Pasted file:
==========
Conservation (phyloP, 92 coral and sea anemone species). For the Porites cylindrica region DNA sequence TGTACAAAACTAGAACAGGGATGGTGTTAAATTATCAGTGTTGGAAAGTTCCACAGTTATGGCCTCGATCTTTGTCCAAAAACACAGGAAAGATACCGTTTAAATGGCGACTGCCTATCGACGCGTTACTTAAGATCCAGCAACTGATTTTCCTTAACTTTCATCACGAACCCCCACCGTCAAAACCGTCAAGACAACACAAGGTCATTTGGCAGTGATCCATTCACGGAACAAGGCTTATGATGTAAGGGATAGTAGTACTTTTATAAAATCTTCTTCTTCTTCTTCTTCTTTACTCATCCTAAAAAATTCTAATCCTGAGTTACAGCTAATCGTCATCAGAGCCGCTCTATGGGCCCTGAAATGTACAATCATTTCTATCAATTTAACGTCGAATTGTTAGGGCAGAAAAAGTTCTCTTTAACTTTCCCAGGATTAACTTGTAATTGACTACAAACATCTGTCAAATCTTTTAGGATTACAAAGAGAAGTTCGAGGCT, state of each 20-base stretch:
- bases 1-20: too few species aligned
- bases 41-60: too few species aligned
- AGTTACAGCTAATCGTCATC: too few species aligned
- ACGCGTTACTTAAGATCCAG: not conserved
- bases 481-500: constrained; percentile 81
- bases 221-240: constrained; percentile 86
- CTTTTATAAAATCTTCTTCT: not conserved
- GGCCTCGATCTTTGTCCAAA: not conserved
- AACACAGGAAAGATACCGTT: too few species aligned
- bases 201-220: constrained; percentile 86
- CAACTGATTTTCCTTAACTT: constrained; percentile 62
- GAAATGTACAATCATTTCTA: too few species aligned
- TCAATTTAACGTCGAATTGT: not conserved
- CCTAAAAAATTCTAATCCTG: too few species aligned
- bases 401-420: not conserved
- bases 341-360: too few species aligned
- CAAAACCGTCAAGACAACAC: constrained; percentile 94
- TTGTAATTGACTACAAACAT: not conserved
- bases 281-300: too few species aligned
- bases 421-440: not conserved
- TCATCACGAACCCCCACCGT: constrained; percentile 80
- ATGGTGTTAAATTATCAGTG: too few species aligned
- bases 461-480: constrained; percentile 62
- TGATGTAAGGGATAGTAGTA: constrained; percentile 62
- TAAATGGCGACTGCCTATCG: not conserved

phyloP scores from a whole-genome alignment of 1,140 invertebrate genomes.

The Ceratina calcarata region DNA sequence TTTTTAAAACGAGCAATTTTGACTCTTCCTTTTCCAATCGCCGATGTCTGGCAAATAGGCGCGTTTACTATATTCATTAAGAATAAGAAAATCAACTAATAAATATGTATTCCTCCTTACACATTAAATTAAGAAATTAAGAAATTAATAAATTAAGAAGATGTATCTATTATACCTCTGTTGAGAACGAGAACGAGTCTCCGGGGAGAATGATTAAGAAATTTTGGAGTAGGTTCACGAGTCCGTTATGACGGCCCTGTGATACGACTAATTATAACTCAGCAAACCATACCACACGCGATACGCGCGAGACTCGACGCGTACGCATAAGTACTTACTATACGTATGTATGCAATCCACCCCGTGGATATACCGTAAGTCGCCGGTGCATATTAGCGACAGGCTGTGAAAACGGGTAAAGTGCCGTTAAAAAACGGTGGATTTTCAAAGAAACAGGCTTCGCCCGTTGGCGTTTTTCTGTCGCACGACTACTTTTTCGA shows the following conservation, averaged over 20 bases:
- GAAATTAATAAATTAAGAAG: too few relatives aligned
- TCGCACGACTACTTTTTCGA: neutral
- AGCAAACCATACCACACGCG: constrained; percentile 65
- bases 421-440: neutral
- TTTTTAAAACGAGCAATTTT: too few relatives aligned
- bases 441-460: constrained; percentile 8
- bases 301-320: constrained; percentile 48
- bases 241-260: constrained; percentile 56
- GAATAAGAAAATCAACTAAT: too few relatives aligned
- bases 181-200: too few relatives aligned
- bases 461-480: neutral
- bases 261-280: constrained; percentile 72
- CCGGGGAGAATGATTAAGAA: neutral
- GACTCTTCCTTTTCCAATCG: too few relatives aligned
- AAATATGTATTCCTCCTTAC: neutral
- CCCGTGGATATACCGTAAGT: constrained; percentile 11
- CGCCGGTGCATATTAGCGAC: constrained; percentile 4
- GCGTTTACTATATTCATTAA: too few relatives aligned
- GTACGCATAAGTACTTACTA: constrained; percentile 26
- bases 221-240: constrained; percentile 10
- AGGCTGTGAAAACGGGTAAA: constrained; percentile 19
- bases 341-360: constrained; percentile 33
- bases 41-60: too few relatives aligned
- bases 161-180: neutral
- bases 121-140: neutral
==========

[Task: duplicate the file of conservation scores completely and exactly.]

Conservation (phyloP, 92 coral and sea anemone species). For the Porites cylindrica region DNA sequence TGTACAAAACTAGAACAGGGATGGTGTTAAATTATCAGTGTTGGAAAGTTCCACAGTTATGGCCTCGATCTTTGTCCAAAAACACAGGAAAGATACCGTTTAAATGGCGACTGCCTATCGACGCGTTACTTAAGATCCAGCAACTGATTTTCCTTAACTTTCATCACGAACCCCCACCGTCAAAACCGTCAAGACAACACAAGGTCATTTGGCAGTGATCCATTCACGGAACAAGGCTTATGATGTAAGGGATAGTAGTACTTTTATAAAATCTTCTTCTTCTTCTTCTTCTTTACTCATCCTAAAAAATTCTAATCCTGAGTTACAGCTAATCGTCATCAGAGCCGCTCTATGGGCCCTGAAATGTACAATCATTTCTATCAATTTAACGTCGAATTGTTAGGGCAGAAAAAGTTCTCTTTAACTTTCCCAGGATTAACTTGTAATTGACTACAAACATCTGTCAAATCTTTTAGGATTACAAAGAGAAGTTCGAGGCT, state of each 20-base stretch:
- bases 1-20: too few species aligned
- bases 41-60: too few species aligned
- AGTTACAGCTAATCGTCATC: too few species aligned
- ACGCGTTACTTAAGATCCAG: not conserved
- bases 481-500: constrained; percentile 81
- bases 221-240: constrained; percentile 86
- CTTTTATAAAATCTTCTTCT: not conserved
- GGCCTCGATCTTTGTCCAAA: not conserved
- AACACAGGAAAGATACCGTT: too few species aligned
- bases 201-220: constrained; percentile 86
- CAACTGATTTTCCTTAACTT: constrained; percentile 62
- GAAATGTACAATCATTTCTA: too few species aligned
- TCAATTTAACGTCGAATTGT: not conserved
- CCTAAAAAATTCTAATCCTG: too few species aligned
- bases 401-420: not conserved
- bases 341-360: too few species aligned
- CAAAACCGTCAAGACAACAC: constrained; percentile 94
- TTGTAATTGACTACAAACAT: not conserved
- bases 281-300: too few species aligned
- bases 421-440: not conserved
- TCATCACGAACCCCCACCGT: constrained; percentile 80
- ATGGTGTTAAATTATCAGTG: too few species aligned
- bases 461-480: constrained; percentile 62
- TGATGTAAGGGATAGTAGTA: constrained; percentile 62
- TAAATGGCGACTGCCTATCG: not conserved

phyloP scores from a whole-genome alignment of 1,140 invertebrate genomes.

The Ceratina calcarata region DNA sequence TTTTTAAAACGAGCAATTTTGACTCTTCCTTTTCCAATCGCCGATGTCTGGCAAATAGGCGCGTTTACTATATTCATTAAGAATAAGAAAATCAACTAATAAATATGTATTCCTCCTTACACATTAAATTAAGAAATTAAGAAATTAATAAATTAAGAAGATGTATCTATTATACCTCTGTTGAGAACGAGAACGAGTCTCCGGGGAGAATGATTAAGAAATTTTGGAGTAGGTTCACGAGTCCGTTATGACGGCCCTGTGATACGACTAATTATAACTCAGCAAACCATACCACACGCGATACGCGCGAGACTCGACGCGTACGCATAAGTACTTACTATACGTATGTATGCAATCCACCCCGTGGATATACCGTAAGTCGCCGGTGCATATTAGCGACAGGCTGTGAAAACGGGTAAAGTGCCGTTAAAAAACGGTGGATTTTCAAAGAAACAGGCTTCGCCCGTTGGCGTTTTTCTGTCGCACGACTACTTTTTCGA shows the following conservation, averaged over 20 bases:
- GAAATTAATAAATTAAGAAG: too few relatives aligned
- TCGCACGACTACTTTTTCGA: neutral
- AGCAAACCATACCACACGCG: constrained; percentile 65
- bases 421-440: neutral
- TTTTTAAAACGAGCAATTTT: too few relatives aligned
- bases 441-460: constrained; percentile 8
- bases 301-320: constrained; percentile 48
- bases 241-260: constrained; percentile 56
- GAATAAGAAAATCAACTAAT: too few relatives aligned
- bases 181-200: too few relatives aligned
- bases 461-480: neutral
- bases 261-280: constrained; percentile 72
- CCGGGGAGAATGATTAAGAA: neutral
- GACTCTTCCTTTTCCAATCG: too few relatives aligned
- AAATATGTATTCCTCCTTAC: neutral
- CCCGTGGATATACCGTAAGT: constrained; percentile 11
- CGCCGGTGCATATTAGCGAC: constrained; percentile 4
- GCGTTTACTATATTCATTAA: too few relatives aligned
- GTACGCATAAGTACTTACTA: constrained; percentile 26
- bases 221-240: constrained; percentile 10
- AGGCTGTGAAAACGGGTAAA: constrained; percentile 19
- bases 341-360: constrained; percentile 33
- bases 41-60: too few relatives aligned
- bases 161-180: neutral
- bases 121-140: neutral